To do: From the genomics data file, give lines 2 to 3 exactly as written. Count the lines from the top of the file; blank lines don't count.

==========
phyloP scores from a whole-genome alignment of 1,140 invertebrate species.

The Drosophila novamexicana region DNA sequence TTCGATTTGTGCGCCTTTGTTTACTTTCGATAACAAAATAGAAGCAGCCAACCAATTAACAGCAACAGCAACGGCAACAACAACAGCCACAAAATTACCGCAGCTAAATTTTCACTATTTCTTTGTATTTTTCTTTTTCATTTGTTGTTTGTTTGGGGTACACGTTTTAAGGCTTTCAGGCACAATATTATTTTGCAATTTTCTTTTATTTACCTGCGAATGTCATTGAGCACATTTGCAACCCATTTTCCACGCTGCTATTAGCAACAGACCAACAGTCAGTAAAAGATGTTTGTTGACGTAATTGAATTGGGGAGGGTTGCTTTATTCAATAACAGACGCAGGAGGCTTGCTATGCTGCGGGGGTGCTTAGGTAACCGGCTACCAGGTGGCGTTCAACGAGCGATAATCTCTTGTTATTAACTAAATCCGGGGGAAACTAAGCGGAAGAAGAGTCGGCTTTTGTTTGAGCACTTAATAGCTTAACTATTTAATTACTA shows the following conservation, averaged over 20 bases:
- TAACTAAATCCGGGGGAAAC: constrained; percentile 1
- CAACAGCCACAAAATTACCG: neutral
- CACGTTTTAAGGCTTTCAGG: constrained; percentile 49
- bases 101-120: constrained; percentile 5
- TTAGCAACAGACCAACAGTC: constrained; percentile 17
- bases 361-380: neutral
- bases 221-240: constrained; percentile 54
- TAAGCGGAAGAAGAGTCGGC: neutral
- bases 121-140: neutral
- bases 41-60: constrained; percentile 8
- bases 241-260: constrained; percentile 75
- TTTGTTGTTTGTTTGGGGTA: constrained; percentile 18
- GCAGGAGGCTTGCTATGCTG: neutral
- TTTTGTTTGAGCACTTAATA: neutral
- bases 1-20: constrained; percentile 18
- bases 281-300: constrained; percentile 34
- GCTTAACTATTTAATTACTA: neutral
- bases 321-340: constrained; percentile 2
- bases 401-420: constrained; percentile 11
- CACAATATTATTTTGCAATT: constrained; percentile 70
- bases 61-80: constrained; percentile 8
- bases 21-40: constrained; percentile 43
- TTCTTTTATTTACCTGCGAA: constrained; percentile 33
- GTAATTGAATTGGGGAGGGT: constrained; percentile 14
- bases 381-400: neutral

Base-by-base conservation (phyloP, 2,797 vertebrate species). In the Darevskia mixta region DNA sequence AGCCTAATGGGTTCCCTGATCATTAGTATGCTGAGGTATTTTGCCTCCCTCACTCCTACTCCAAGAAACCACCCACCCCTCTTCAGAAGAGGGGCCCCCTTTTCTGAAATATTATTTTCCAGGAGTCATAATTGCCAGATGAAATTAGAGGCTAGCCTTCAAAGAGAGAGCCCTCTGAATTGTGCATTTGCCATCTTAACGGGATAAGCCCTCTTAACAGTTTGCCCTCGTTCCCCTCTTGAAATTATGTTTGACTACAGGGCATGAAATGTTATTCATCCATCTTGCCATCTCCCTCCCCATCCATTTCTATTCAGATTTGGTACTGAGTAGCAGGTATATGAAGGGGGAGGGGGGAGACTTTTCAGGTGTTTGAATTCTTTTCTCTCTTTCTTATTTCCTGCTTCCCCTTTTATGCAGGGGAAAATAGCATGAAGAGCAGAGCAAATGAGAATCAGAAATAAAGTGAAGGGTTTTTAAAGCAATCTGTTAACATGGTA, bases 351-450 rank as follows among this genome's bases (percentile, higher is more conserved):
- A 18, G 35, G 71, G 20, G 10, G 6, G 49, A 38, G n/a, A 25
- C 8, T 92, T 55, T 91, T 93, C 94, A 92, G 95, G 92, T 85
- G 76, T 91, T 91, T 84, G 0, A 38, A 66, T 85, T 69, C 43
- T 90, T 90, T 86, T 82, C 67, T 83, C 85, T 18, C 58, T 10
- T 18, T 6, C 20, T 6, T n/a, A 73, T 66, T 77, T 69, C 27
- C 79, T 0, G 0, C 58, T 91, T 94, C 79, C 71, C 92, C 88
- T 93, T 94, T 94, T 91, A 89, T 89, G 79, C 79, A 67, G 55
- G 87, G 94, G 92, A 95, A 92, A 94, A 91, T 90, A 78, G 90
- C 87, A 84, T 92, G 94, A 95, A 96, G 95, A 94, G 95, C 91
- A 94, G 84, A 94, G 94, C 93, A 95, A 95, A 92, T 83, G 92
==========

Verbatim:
The Drosophila novamexicana region DNA sequence TTCGATTTGTGCGCCTTTGTTTACTTTCGATAACAAAATAGAAGCAGCCAACCAATTAACAGCAACAGCAACGGCAACAACAACAGCCACAAAATTACCGCAGCTAAATTTTCACTATTTCTTTGTATTTTTCTTTTTCATTTGTTGTTTGTTTGGGGTACACGTTTTAAGGCTTTCAGGCACAATATTATTTTGCAATTTTCTTTTATTTACCTGCGAATGTCATTGAGCACATTTGCAACCCATTTTCCACGCTGCTATTAGCAACAGACCAACAGTCAGTAAAAGATGTTTGTTGACGTAATTGAATTGGGGAGGGTTGCTTTATTCAATAACAGACGCAGGAGGCTTGCTATGCTGCGGGGGTGCTTAGGTAACCGGCTACCAGGTGGCGTTCAACGAGCGATAATCTCTTGTTATTAACTAAATCCGGGGGAAACTAAGCGGAAGAAGAGTCGGCTTTTGTTTGAGCACTTAATAGCTTAACTATTTAATTACTA shows the following conservation, averaged over 20 bases:
- TAACTAAATCCGGGGGAAAC: constrained; percentile 1